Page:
Looking for a Summer Intern?
Planning and communications keys to a successful search
With high school and college students seeking work experience as part of their education, internships have become a perfect opportunity for a student to gain first-hand experience and for the employer to hire temporary help at low – or even no – cost to the company.
While it may appear to be a no-brainer – hire most capable and qualified person possible for a predetermined number of weeks or months and let them get mentoring and training – there are many aspects of internships that businesses should understand.
First, according to iHire.com, make sure you actually need an intern. Are you looking for someone who might become a full-time staffer after they graduate? Is it a case of bringing in more hands to do the work during the busy season?
If either of these are the case, your human resources office must make a few determinations regarding hiring an intern.
First, do you actually need an intern? Forbes suggests you hire an intern if your situation fits into any of these scenarios:
- New perspectives: Interns have not been involved in the way a company has always done a specific task. They can bring a fresh set of eyes and new ideas to the company.
- High technology: Bringing in young people who are familiar with social media and newer computer programs. They can improve the way a business utilizes technology.
- Future employee: Businesses can observe their skills set and work ethic, which may result in a paid position after they finish their studies.
- Do “real” work: If you are taking time to bring an intern into the workplace, give them meaningful work that will help your business be more successful.
Forbes notes that interns should not be hired if a business is simply looking for free labor, if the intern mentor is too busy to provide meaningful training to the intern or if there is no plan in place to provide interns experience in the workplace.
If HR determines an intern would be a benefit, both to the company and to the intern’s goals of gaining experience, the next step should be to develop a plan so there is a clear list of tasks and responsibilities that are expected of your intern. HR should identify the staff members who will serve as mentors, and coordinate with other departments where the intern might gain usable skills or knowledge, according to iHire.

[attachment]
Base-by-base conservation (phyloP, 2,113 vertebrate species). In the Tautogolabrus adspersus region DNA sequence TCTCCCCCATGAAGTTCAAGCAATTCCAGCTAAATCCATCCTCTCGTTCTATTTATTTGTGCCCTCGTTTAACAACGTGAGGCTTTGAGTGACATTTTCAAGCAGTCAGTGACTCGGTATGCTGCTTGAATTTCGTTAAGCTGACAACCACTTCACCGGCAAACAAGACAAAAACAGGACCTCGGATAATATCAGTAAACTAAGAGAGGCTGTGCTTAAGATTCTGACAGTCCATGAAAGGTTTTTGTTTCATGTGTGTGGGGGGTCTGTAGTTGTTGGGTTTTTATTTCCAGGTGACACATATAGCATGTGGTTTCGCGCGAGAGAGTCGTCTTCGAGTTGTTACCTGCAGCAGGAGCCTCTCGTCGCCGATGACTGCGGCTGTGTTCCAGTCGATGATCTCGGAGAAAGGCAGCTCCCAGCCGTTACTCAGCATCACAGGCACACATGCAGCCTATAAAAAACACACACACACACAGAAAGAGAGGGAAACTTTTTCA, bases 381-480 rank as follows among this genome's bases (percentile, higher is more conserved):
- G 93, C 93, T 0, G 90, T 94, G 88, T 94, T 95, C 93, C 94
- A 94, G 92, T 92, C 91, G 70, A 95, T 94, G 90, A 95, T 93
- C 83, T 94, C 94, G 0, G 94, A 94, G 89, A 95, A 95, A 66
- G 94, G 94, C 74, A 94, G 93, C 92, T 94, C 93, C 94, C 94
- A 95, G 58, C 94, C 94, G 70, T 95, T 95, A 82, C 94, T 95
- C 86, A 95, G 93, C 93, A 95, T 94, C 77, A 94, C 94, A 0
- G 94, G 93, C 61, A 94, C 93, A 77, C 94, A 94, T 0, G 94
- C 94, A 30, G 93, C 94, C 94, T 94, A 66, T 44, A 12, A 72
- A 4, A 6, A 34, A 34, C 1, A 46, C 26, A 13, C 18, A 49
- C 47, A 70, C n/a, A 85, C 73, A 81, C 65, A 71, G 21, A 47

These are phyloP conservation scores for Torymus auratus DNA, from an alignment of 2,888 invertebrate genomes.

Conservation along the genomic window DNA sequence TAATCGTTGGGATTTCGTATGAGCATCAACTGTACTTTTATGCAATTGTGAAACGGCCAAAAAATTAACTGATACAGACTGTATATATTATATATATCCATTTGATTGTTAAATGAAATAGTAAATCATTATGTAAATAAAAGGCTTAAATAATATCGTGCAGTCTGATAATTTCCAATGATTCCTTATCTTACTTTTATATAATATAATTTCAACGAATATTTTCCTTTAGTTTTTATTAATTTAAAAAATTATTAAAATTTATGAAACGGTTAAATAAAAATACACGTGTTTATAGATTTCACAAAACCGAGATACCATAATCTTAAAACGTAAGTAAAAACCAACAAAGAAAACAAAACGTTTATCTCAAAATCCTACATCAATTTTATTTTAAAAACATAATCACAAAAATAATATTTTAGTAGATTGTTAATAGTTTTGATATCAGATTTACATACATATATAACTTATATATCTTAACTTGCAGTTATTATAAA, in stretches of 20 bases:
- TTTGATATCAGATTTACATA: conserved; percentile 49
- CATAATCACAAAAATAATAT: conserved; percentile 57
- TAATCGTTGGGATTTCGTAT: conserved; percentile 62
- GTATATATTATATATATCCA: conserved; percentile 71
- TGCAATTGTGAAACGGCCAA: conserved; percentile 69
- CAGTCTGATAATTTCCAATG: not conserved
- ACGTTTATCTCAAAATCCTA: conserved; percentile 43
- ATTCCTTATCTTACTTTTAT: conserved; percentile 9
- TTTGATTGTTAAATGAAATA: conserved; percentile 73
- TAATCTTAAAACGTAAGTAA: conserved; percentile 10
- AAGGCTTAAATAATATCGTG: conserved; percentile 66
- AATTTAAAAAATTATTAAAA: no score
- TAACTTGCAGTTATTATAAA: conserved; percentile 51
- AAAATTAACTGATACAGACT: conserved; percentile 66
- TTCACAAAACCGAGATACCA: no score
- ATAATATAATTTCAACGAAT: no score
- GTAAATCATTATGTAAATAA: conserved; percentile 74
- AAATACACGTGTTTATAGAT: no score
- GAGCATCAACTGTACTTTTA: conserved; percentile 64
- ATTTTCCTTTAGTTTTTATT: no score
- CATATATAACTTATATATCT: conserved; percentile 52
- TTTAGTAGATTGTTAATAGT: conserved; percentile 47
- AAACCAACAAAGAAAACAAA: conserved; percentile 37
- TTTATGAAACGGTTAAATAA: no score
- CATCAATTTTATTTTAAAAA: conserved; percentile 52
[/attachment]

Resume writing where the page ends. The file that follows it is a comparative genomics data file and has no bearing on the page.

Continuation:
The plan should also include the duration of the internship and how many hours of work will be required. Normally interns work 10 to 20 hours weekly during the school year and from 20 to 40 hours during the summer.
Crafting a job description that will attract millennials is an important part of the process as well. Will the internship benefit the environment? Will it help underserved communities afford services that are out of their financial reach? According to Achieve Consulting’s Millennial Impact Report, some 94% of millennials prefer to use their talents to benefit a charitable cause, and more than half were influenced by community service opportunities when choosing an employer.
Other considerations, according to iHire, include company culture, networking opportunities, professional development and travel opportunities.
Next, will the internship be paid or unpaid? That shouldn’t matter to interns who want to gain experience that will benefit them in the future. But if the internship is a paid position, the U.S. Department of Labor has ruled that interns be paid the federal minimum wage if they are working for a for-profit company. They also must be paid overtime.
The Department of Labor has developed six criteria that must be met for the internship to be considered unpaid, according to fastweb.com:
- The internship, even though it includes actual operation of the facilities of the employer, is similar training that would be given in an educational environment;
- The internship experience is for the benefit of the intern;
- The intern does not displace regular employees, but works under close supervision of existing staff;
- The employer providing the training derives no immediate advantage from the activities of the intern, and on occasion its operations may actually be impeded;
- The intern is not necessarily entitled to a job at the conclusion of the internship; and
- The employer and the intern understand that the intern is not entitled to wages for the time spent in the internship.
If you determine the position should be a paid internship, Looksharp.com has developed a list of highly competitive hourly pay ranges for attracting the top 5% of interns:
- Communications/PR/marketing: $12–$15
- Computer science/engineering: $15–$22
- Graduate business student: $15–$20
- Nonprofit: $12
You have the plan in place, the scope of the internship developed and are ready to start searching for the ideal intern.
But where do you post the job?
Social media and online college/internship boards— such as Symplicity, CSMand Chegg— are easy to post on, and are ideal for reaching technology-oriented candidates. For internships that require no specific skills, the job can be posted on grocery bulletin boards, in newspaper classifieds or through Craigslist.
Businesses favoring a hands-on approach may contact the career development offices of any colleges or universities in the area, attend campus job fairs, and coordinate an email blast targeting students majoring in relevant academic departments.